Skip to content

Investment in Advocacy and Research as New Hunger Data Reveals Mixed Results for Maine

AUBURN, Maine – On the heels of distributing a record-setting 31.6 million meals to an estimated 182,000 Mainers experiencing hunger during its last fiscal year, Good Shepherd Food Bank is optimistic that recent federal and state efforts to fight hunger and put money in the pockets of low-income Mainers is helping to improve food security for some individuals and families. Yet, the state’s largest hunger-relief organization warns that Mainers need more support.

A release last week of the Household Food Security in the United States in 2020 report by the U.S. Department of Agriculture (USDA) indicates that the overall food insecurity rate for Maine households dipped to 11.4 percent between 2018 and 2020, a decrease when compared to the previous three years. Despite that good news, Maine’s food insecurity rate is still higher than the national average. Maine also ranks fifth in the nation for very low food security rates, a more severe range of food insecurity that involves reduced food intake and disrupted eating patterns. More than 31,000 Maine households fall into this concerning category.

“Rates of hunger were on the decline prior to the COVID-19 pandemic, which initially caused an acute hunger crisis. This new data from the USDA indicates that predicted catastrophic rates of food insecurity were avoided in 2020 thanks to expansions to the Supplemental Nutrition Assistance Program (SNAP) and school nutrition programming, such as the Pandemic Electronic Benefit Transfer (P-EBT), which we advocated for during the pandemic,” said Kristen Miale, president of Good Shepherd Food Bank. “This means that some Mainers were able to access more nutritious food from their local grocery stores or schools rather than at a community food pantry.”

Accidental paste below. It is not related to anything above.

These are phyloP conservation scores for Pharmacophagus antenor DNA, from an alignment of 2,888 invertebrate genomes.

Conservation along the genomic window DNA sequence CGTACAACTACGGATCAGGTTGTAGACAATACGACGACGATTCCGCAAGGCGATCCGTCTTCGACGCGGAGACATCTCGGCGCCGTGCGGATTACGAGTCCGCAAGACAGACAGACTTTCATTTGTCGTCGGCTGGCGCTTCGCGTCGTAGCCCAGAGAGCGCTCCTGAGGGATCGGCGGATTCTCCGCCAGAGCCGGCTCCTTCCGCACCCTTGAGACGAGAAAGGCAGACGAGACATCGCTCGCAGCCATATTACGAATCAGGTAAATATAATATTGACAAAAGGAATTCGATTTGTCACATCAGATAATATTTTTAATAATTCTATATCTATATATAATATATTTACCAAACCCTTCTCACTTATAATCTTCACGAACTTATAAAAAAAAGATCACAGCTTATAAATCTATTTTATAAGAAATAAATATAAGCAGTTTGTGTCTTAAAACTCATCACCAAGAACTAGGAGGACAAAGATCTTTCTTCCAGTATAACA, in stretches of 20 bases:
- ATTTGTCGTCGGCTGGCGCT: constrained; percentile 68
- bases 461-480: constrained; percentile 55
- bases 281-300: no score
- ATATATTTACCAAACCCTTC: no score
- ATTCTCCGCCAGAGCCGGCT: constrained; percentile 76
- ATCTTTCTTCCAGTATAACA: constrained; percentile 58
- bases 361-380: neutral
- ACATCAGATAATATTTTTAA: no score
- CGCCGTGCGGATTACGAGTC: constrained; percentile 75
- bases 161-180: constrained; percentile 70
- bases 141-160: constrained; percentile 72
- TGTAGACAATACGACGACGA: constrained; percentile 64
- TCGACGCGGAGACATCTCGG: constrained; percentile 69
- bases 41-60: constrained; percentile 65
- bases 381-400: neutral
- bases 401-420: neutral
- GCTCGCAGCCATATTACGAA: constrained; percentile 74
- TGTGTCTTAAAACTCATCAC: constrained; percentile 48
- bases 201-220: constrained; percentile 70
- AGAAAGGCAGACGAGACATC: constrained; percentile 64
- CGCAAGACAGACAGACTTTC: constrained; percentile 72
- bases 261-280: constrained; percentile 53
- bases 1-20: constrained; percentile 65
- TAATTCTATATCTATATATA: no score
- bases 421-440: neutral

Miale warns that the overall improved numbers may not tell the whole story. “The USDA data isn’t exactly congruent with what we’re seeing on the ground. Our network of 500 partners increased its meal distribution by 16 percent during our last fiscal year, so the demand is clearly there,” Miale says. “Even with that increase, there is still a gap between the number of meals needed in Maine and the number that the federal safety net and the charitable food network is currently providing.”

The USDA report also shows national food insecurity rates improved for some sub-populations while worsening for others. In particular, Black and Latino households had higher-than-average rates of food insecurity, as did households with children. “While the new data does not specify how Maine’s food insecurity rates differ across racial and other demographic lines, we know that Black, Indigenous, and other communities of color experienced significant growth in need over the past year,” says Miale.

Good Shepherd Food Bank is optimistic that recent additional government interventions, like Maine’s adoption of free school meals for all children and the federal updates to the Thrifty Meal Plan and Child Tax Credit, will help Maine families stabilize their lives even further.

Investing in research and evaluation to better understand the problem of food insecurity in Maine and advocating for policies that reduce hunger are critical elements of Good Shepherd Food Bank’s bold goal of closing Maine’s meal gap before 2025. Research and advocacy are key areas of investment for the Food Bank’s $250 million Campaign to End Hunger in Maine, more than half of which has been raised to date.

“The charitable food network is here to fill the void in the federal and state safety net. When those programs are not funded sufficiently, our network is on the hamster wheel of providing more meals each year,” says Miale. “We can and will grow our nutritious food distribution to meet the urgent need of Mainers today, just like we did over the past year. Yet, we can also close Maine’s meal gap by advocating for policies and public/private partnerships that strengthen the safety net and address the root causes of hunger and poverty to reduce the demand on food pantries and meal sites across the state. Our work is not done until we have worked ourselves out of business.”